It’s going to freeze here in Lower Alabama. It’s going to freeze! When you live on a farm and you have a bunch of critters to care for, this gets pretty serious. We’re not used to freezing temperatures down here. That freak snowfall we got a couple of weeks ago should have done it for the season for us. Sure, we expect a little cold snap sometime in March, kind of a wintry last gasp before we get blanketed in a daze of fuchsia, purple, and cream azalea blooms. Oh, we get several miserably-wet cold days every year. It just rarely gets cold enough to freeze. But, like Ned Stark would say if he was from around here…”Winter is coming, y’all.”
This cold snap is coinciding with our annual “Where did all the Christmas vacation time go” frenzy to get EVERYTHING done before school kicks back in. Russ is putting up fencing with lightning speed. He uttered the most dreaded words on the farm a little while ago: “I need you to help me attach the auger.”
The auger is a giant metal corkscrew that hooks to the back of the tractor and digs holes. We have a skinny one for postholes and a larger one for trees and such. Attaching it is a two-person job that involves precision tractor positioning, herculean strength, and the very real possibility of bodily harm. Russ promised to try not to yell at me. I promised to try not to squash him. It’s that kind of give and take that makes for a sound marriage, I guess.
So, what happens to button up the farm nice and snug for a winter event? We have some portable heat lamps that clamp onto stuff and a few miles of extension cord. The two well houses will get lamped as well as the chicken coop and the goose pen. Major’s giant dog house will have a lamp, but he’ll probably snuggle down amidst the round bales. The juvenile hens are already inside the barn. Princess Buttercup, the downed cow, will be tucked in tightly between hay bales. Jack the Ass and the bovine herd have a snug straw-lined bedding area in the north pasture. The avian pens are laid with extra straw as well.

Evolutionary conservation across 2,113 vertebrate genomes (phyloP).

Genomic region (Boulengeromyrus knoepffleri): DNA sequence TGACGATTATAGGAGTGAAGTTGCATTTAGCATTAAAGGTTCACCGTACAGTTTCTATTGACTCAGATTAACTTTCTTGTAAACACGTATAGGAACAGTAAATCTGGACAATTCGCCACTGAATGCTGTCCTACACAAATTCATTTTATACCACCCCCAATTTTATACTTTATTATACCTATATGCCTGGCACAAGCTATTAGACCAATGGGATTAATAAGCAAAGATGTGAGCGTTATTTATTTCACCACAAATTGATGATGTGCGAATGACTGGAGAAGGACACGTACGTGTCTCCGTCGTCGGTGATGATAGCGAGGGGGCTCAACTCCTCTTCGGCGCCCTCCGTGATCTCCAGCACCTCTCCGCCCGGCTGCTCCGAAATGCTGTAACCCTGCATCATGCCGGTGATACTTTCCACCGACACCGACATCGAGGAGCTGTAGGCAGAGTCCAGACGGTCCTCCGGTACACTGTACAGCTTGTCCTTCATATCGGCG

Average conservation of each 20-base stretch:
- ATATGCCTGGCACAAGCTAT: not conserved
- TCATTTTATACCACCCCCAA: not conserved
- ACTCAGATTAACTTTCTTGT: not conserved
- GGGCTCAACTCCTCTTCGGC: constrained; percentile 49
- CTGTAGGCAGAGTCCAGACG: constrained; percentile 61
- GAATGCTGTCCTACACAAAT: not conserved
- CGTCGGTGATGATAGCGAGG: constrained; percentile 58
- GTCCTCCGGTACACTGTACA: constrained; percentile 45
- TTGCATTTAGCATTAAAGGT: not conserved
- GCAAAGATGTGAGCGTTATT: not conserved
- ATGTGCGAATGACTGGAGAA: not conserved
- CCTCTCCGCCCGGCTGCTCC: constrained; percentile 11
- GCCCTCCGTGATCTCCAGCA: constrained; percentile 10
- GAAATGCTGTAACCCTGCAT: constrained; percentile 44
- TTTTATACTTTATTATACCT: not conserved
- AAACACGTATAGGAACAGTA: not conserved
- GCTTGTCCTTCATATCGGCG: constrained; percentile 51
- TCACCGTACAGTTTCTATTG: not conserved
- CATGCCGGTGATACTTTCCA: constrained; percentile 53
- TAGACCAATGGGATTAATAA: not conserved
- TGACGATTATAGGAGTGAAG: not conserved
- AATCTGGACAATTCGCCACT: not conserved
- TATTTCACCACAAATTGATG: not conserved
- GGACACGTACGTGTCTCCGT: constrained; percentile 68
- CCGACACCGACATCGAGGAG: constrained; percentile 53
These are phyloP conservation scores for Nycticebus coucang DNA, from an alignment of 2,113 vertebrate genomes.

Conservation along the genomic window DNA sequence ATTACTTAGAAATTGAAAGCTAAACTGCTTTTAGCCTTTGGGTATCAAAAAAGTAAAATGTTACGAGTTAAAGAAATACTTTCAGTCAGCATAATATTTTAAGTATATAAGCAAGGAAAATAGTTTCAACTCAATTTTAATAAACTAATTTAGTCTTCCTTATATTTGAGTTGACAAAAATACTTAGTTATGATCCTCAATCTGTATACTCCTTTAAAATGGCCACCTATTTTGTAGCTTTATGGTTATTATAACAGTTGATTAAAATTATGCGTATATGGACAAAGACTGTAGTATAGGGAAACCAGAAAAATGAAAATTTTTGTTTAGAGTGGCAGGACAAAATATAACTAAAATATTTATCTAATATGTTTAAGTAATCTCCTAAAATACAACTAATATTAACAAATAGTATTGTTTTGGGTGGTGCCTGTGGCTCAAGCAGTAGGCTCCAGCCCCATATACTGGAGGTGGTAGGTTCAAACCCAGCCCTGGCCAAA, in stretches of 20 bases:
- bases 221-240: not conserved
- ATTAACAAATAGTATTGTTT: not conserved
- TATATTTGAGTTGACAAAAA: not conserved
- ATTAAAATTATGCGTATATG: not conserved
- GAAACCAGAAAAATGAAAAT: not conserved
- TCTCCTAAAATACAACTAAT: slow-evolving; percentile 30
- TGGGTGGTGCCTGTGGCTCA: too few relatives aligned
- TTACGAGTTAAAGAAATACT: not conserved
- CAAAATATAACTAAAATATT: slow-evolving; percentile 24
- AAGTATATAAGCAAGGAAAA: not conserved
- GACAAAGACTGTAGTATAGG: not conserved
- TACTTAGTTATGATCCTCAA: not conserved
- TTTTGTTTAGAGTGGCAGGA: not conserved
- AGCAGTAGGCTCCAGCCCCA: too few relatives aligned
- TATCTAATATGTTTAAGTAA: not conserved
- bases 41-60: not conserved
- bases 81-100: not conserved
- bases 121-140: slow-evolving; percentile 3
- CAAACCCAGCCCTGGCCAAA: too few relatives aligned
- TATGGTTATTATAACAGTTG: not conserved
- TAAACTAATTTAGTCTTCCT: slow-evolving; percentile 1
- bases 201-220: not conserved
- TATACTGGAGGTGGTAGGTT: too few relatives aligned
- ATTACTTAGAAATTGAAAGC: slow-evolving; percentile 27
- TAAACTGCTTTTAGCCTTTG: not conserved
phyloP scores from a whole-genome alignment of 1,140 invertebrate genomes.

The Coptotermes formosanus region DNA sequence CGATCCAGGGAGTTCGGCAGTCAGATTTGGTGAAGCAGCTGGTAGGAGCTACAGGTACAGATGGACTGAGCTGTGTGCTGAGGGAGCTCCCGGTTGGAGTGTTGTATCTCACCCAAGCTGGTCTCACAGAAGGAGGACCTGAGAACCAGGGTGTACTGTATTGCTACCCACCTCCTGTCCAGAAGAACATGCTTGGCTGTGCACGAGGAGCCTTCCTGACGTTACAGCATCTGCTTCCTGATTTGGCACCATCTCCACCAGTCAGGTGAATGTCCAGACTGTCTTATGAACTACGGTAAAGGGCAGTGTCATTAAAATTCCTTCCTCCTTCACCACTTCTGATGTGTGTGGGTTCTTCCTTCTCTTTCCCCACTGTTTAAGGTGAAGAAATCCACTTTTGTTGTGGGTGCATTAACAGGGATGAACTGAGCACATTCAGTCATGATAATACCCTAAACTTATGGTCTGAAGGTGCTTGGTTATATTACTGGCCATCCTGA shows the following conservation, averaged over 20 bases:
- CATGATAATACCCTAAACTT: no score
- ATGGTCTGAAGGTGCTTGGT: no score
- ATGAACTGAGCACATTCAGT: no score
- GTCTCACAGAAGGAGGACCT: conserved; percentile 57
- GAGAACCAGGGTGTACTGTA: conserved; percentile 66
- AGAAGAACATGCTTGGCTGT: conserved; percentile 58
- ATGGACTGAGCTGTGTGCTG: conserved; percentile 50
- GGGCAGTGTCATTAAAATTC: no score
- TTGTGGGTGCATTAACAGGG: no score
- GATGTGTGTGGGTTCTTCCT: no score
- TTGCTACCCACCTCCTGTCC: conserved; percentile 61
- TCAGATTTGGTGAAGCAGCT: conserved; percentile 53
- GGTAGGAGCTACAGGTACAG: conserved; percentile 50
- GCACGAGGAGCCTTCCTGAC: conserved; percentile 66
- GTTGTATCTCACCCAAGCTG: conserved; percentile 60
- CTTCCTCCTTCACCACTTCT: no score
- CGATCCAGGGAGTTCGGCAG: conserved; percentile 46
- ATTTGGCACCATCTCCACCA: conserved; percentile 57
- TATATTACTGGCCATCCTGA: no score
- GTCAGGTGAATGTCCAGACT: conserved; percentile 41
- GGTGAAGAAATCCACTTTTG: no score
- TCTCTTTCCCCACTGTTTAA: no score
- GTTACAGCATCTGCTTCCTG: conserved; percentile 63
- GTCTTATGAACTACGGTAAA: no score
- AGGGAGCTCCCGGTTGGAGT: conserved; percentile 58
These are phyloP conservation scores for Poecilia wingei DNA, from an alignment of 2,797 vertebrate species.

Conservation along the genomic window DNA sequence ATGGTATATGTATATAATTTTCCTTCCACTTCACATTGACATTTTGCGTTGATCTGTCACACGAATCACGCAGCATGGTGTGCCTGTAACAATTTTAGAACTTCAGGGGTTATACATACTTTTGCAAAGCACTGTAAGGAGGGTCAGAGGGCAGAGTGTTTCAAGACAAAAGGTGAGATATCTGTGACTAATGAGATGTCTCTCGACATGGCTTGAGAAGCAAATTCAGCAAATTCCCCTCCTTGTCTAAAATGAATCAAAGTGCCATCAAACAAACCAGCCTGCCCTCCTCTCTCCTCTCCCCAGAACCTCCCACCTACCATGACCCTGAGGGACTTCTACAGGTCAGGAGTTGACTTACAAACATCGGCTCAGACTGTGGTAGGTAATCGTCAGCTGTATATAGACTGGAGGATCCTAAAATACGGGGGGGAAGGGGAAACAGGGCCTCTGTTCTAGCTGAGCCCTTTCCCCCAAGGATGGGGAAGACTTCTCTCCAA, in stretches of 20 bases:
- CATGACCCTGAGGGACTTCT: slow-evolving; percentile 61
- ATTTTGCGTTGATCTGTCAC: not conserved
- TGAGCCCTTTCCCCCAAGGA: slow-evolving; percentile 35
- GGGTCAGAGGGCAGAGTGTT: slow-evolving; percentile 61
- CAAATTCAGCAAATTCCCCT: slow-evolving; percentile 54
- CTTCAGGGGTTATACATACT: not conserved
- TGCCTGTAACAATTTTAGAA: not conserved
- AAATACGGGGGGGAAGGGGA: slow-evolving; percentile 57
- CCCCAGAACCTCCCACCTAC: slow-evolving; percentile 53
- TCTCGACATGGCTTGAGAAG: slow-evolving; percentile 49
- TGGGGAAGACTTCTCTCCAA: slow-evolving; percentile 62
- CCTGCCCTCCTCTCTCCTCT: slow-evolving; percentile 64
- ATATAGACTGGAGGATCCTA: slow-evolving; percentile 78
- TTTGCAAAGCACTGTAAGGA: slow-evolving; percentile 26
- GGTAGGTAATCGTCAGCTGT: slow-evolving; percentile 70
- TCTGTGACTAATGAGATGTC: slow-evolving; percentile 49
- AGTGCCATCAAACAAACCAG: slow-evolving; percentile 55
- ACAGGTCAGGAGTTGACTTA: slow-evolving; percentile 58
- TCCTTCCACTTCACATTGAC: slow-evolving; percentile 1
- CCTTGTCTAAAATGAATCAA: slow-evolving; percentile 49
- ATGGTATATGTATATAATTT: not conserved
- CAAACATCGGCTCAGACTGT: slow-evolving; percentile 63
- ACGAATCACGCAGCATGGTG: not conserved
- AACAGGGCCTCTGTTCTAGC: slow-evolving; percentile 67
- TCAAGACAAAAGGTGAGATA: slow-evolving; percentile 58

We have insulators for all the exposed spigots scattered about the farm, but my main worry is for the kumquats. We picked the rest of the satsumas, but the kumquats are not quite ripe. If you’ve ever tasted a kumquat I’m sure you’d agree they are well worth saving! They’re little bites of sunshine! If we can’t get a lamp on them, I’ll throw blankets on them overnight. I’ll just have to be sure to remove the blankets once the weather starts warming up so they won’t roast. Too much heat will damage the fruit just as much as too little.
Another option would be to just go ahead and pick the fruit…they’re really close to being perfectly ripe. I could use a little extra sugar and they’d probably marmalade up just fine. If I do that, then I won’t get to pop a handful in my pocket for snacking while I hike around the farm. It’s risky either way…and I WANT those tasty kumquats! It’s times like this I need some old school grandma wisdom, but neither of my grandmothers had the deep, deep South experience of a kumquat harvest.
Wherever you are, Gentle Reader, I wish you warmth as we greet the New Year.